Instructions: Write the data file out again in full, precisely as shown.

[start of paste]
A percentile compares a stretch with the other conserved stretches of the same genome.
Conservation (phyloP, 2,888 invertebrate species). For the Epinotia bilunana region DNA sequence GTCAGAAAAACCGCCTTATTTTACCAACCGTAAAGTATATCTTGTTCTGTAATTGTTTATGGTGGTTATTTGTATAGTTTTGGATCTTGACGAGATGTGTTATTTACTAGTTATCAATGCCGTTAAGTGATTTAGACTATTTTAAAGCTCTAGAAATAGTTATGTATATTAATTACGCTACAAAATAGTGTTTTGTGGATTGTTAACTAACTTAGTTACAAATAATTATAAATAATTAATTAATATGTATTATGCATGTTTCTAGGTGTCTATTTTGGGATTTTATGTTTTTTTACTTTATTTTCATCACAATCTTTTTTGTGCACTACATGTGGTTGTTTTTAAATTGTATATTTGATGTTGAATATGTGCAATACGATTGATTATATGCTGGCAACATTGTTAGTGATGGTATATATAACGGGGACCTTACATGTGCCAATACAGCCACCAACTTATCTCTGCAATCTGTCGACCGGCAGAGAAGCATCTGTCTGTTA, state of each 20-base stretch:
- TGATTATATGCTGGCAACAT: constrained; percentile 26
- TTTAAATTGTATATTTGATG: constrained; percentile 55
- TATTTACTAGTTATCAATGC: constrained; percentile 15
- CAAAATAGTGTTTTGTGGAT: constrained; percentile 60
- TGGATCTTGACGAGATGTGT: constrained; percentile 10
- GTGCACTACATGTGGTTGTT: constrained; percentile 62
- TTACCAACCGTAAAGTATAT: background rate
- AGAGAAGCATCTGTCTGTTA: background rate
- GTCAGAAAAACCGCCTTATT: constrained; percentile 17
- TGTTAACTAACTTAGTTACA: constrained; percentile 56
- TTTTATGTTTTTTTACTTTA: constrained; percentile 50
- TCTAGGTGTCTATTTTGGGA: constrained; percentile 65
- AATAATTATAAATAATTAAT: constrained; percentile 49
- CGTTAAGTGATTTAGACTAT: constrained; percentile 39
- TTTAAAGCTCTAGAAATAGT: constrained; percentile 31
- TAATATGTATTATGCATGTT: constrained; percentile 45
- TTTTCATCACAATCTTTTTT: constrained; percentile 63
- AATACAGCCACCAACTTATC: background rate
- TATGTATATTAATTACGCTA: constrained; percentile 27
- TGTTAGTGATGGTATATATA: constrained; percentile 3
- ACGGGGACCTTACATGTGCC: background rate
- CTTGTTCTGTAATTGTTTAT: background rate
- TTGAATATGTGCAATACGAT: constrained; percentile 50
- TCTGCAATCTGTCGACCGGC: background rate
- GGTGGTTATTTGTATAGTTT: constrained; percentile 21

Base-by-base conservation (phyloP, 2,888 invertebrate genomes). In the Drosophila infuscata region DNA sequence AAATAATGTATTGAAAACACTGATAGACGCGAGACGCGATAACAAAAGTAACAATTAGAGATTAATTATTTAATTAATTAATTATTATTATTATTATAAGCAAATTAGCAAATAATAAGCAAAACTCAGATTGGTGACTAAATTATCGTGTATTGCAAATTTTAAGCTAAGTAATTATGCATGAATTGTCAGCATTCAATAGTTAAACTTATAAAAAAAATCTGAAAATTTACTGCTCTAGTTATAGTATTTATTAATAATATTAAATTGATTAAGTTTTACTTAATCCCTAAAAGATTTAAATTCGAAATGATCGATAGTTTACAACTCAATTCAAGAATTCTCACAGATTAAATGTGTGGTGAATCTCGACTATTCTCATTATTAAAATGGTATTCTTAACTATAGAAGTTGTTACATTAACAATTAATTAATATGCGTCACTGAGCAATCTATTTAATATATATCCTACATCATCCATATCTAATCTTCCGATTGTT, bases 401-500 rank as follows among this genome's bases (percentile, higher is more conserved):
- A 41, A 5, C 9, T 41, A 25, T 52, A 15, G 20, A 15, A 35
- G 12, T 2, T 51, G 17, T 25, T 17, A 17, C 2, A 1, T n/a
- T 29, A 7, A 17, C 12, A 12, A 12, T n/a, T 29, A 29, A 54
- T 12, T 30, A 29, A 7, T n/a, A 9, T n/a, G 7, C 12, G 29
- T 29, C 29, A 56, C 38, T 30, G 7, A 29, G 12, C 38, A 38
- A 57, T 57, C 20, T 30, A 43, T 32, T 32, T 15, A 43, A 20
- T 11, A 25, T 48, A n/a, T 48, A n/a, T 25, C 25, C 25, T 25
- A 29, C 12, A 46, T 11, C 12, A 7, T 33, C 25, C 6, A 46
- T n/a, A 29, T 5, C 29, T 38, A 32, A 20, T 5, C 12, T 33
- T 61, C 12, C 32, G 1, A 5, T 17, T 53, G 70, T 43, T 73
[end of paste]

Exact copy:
A percentile compares a stretch with the other conserved stretches of the same genome.
Conservation (phyloP, 2,888 invertebrate species). For the Epinotia bilunana region DNA sequence GTCAGAAAAACCGCCTTATTTTACCAACCGTAAAGTATATCTTGTTCTGTAATTGTTTATGGTGGTTATTTGTATAGTTTTGGATCTTGACGAGATGTGTTATTTACTAGTTATCAATGCCGTTAAGTGATTTAGACTATTTTAAAGCTCTAGAAATAGTTATGTATATTAATTACGCTACAAAATAGTGTTTTGTGGATTGTTAACTAACTTAGTTACAAATAATTATAAATAATTAATTAATATGTATTATGCATGTTTCTAGGTGTCTATTTTGGGATTTTATGTTTTTTTACTTTATTTTCATCACAATCTTTTTTGTGCACTACATGTGGTTGTTTTTAAATTGTATATTTGATGTTGAATATGTGCAATACGATTGATTATATGCTGGCAACATTGTTAGTGATGGTATATATAACGGGGACCTTACATGTGCCAATACAGCCACCAACTTATCTCTGCAATCTGTCGACCGGCAGAGAAGCATCTGTCTGTTA, state of each 20-base stretch:
- TGATTATATGCTGGCAACAT: constrained; percentile 26
- TTTAAATTGTATATTTGATG: constrained; percentile 55
- TATTTACTAGTTATCAATGC: constrained; percentile 15
- CAAAATAGTGTTTTGTGGAT: constrained; percentile 60
- TGGATCTTGACGAGATGTGT: constrained; percentile 10
- GTGCACTACATGTGGTTGTT: constrained; percentile 62
- TTACCAACCGTAAAGTATAT: background rate
- AGAGAAGCATCTGTCTGTTA: background rate
- GTCAGAAAAACCGCCTTATT: constrained; percentile 17
- TGTTAACTAACTTAGTTACA: constrained; percentile 56
- TTTTATGTTTTTTTACTTTA: constrained; percentile 50
- TCTAGGTGTCTATTTTGGGA: constrained; percentile 65
- AATAATTATAAATAATTAAT: constrained; percentile 49
- CGTTAAGTGATTTAGACTAT: constrained; percentile 39
- TTTAAAGCTCTAGAAATAGT: constrained; percentile 31
- TAATATGTATTATGCATGTT: constrained; percentile 45
- TTTTCATCACAATCTTTTTT: constrained; percentile 63
- AATACAGCCACCAACTTATC: background rate
- TATGTATATTAATTACGCTA: constrained; percentile 27
- TGTTAGTGATGGTATATATA: constrained; percentile 3
- ACGGGGACCTTACATGTGCC: background rate
- CTTGTTCTGTAATTGTTTAT: background rate
- TTGAATATGTGCAATACGAT: constrained; percentile 50
- TCTGCAATCTGTCGACCGGC: background rate
- GGTGGTTATTTGTATAGTTT: constrained; percentile 21

Base-by-base conservation (phyloP, 2,888 invertebrate genomes). In the Drosophila infuscata region DNA sequence AAATAATGTATTGAAAACACTGATAGACGCGAGACGCGATAACAAAAGTAACAATTAGAGATTAATTATTTAATTAATTAATTATTATTATTATTATAAGCAAATTAGCAAATAATAAGCAAAACTCAGATTGGTGACTAAATTATCGTGTATTGCAAATTTTAAGCTAAGTAATTATGCATGAATTGTCAGCATTCAATAGTTAAACTTATAAAAAAAATCTGAAAATTTACTGCTCTAGTTATAGTATTTATTAATAATATTAAATTGATTAAGTTTTACTTAATCCCTAAAAGATTTAAATTCGAAATGATCGATAGTTTACAACTCAATTCAAGAATTCTCACAGATTAAATGTGTGGTGAATCTCGACTATTCTCATTATTAAAATGGTATTCTTAACTATAGAAGTTGTTACATTAACAATTAATTAATATGCGTCACTGAGCAATCTATTTAATATATATCCTACATCATCCATATCTAATCTTCCGATTGTT, bases 401-500 rank as follows among this genome's bases (percentile, higher is more conserved):
- A 41, A 5, C 9, T 41, A 25, T 52, A 15, G 20, A 15, A 35
- G 12, T 2, T 51, G 17, T 25, T 17, A 17, C 2, A 1, T n/a
- T 29, A 7, A 17, C 12, A 12, A 12, T n/a, T 29, A 29, A 54
- T 12, T 30, A 29, A 7, T n/a, A 9, T n/a, G 7, C 12, G 29
- T 29, C 29, A 56, C 38, T 30, G 7, A 29, G 12, C 38, A 38
- A 57, T 57, C 20, T 30, A 43, T 32, T 32, T 15, A 43, A 20
- T 11, A 25, T 48, A n/a, T 48, A n/a, T 25, C 25, C 25, T 25
- A 29, C 12, A 46, T 11, C 12, A 7, T 33, C 25, C 6, A 46
- T n/a, A 29, T 5, C 29, T 38, A 32, A 20, T 5, C 12, T 33
- T 61, C 12, C 32, G 1, A 5, T 17, T 53, G 70, T 43, T 73